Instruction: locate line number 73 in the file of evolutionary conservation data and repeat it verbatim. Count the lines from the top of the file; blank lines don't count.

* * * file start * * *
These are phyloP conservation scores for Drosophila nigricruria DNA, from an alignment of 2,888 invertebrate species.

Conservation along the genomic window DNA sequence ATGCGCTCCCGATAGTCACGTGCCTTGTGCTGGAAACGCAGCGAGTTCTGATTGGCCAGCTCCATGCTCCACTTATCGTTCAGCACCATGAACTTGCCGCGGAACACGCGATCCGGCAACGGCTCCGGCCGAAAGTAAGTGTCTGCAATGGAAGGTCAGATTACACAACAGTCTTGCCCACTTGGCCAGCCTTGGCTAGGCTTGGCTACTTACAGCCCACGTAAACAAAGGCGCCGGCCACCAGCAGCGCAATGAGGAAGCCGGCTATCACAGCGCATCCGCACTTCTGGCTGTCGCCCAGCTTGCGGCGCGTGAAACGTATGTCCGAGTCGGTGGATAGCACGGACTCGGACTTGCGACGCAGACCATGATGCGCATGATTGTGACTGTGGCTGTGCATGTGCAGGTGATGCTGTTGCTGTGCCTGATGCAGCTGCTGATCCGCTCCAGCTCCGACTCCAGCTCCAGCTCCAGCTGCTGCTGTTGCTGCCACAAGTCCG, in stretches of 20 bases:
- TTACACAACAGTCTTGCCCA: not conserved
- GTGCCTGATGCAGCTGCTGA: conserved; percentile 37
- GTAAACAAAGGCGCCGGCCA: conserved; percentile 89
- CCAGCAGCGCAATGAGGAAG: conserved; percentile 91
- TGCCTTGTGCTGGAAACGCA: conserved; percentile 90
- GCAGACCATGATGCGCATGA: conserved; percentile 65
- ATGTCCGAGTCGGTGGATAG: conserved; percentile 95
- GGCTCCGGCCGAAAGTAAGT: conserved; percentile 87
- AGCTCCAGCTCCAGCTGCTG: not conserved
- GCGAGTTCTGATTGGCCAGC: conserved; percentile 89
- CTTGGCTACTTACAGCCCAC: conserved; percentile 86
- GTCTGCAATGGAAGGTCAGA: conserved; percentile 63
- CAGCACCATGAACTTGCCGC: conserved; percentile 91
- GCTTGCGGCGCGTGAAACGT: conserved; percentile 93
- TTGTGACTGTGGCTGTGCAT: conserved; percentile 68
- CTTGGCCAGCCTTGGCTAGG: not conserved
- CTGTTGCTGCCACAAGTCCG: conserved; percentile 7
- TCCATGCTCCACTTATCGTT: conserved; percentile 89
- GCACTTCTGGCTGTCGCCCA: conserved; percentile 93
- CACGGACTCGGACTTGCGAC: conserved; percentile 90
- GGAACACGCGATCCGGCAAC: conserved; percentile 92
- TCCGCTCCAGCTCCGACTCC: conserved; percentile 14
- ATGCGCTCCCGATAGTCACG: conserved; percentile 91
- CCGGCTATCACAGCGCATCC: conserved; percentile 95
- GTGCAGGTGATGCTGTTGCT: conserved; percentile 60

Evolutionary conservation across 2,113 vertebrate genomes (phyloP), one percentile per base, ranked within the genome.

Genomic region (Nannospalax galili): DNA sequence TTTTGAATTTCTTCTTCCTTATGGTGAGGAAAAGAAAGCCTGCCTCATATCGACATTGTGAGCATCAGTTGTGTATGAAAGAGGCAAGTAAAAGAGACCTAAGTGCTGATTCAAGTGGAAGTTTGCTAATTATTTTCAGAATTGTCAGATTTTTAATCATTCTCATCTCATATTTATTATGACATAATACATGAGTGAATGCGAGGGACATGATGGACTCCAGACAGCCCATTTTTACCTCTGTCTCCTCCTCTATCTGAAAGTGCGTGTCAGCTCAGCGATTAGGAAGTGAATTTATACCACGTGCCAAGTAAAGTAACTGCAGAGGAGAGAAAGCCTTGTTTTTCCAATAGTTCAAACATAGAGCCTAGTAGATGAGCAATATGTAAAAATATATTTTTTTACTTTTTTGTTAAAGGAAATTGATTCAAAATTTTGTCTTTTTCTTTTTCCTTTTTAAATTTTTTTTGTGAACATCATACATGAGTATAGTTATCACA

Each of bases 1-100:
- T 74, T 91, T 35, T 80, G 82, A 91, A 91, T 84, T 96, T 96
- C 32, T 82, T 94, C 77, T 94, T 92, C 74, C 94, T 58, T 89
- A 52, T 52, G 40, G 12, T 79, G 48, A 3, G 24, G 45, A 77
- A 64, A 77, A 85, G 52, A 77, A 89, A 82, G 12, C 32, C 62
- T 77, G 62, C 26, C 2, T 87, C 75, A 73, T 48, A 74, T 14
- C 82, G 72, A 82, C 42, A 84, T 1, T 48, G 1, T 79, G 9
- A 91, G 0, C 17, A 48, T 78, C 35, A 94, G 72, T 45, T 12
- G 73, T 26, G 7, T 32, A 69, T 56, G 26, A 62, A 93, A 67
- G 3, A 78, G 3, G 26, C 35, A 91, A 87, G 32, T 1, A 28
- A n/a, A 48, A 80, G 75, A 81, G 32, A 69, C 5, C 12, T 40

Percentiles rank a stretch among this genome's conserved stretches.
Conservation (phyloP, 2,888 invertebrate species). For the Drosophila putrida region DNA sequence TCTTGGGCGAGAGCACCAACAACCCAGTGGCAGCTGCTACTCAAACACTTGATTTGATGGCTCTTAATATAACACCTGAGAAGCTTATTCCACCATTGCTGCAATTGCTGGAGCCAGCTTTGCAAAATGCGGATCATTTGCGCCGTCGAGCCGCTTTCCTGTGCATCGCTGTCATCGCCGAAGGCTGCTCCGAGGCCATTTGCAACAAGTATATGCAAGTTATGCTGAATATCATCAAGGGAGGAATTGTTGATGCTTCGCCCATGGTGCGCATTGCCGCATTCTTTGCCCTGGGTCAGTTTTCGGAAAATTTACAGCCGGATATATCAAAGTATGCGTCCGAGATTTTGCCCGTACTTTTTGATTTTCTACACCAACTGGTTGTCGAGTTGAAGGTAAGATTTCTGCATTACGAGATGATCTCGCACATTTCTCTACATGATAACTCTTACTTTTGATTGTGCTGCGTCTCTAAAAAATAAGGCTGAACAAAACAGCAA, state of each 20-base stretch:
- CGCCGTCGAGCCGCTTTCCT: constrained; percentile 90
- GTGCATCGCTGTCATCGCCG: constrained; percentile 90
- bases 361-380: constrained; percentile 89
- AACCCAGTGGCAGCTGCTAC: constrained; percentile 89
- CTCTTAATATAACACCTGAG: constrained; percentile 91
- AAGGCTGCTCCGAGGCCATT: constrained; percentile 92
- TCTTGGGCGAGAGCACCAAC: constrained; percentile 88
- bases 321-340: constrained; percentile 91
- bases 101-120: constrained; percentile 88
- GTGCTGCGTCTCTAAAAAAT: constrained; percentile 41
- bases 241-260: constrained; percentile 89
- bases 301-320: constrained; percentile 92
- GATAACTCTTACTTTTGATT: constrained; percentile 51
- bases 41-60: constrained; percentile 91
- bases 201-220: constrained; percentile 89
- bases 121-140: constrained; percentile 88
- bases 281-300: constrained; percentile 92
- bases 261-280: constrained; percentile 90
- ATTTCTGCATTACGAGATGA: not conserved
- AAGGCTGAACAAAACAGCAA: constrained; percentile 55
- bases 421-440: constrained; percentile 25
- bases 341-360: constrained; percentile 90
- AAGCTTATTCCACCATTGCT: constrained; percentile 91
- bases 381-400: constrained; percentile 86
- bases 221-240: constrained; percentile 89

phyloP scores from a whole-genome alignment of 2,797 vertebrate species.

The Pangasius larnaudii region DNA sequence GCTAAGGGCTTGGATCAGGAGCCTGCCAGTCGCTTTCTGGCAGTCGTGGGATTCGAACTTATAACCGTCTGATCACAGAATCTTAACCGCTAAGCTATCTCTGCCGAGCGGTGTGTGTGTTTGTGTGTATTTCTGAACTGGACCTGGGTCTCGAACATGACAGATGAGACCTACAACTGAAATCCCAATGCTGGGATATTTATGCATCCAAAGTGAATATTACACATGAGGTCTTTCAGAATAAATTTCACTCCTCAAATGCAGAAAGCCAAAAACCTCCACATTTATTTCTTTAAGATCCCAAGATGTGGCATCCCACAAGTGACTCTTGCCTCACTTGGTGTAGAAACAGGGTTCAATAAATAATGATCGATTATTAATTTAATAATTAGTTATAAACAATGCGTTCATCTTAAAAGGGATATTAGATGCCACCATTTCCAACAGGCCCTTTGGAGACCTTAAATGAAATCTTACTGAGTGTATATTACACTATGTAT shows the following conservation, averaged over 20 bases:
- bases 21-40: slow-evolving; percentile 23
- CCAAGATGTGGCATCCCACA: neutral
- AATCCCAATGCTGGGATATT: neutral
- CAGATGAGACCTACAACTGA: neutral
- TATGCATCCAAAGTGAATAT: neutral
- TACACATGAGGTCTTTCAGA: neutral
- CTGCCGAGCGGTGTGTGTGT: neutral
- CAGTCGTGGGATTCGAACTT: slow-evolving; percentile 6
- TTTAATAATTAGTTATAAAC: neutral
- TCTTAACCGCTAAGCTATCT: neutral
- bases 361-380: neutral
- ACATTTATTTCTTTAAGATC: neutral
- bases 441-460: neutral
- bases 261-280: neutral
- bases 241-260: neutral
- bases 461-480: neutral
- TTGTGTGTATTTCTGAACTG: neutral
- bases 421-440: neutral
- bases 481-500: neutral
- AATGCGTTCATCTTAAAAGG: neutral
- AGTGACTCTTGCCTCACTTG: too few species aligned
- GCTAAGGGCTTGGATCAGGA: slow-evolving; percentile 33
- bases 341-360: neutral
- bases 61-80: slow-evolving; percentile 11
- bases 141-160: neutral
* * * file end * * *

- CAGATGAGACCTACAACTGA: neutral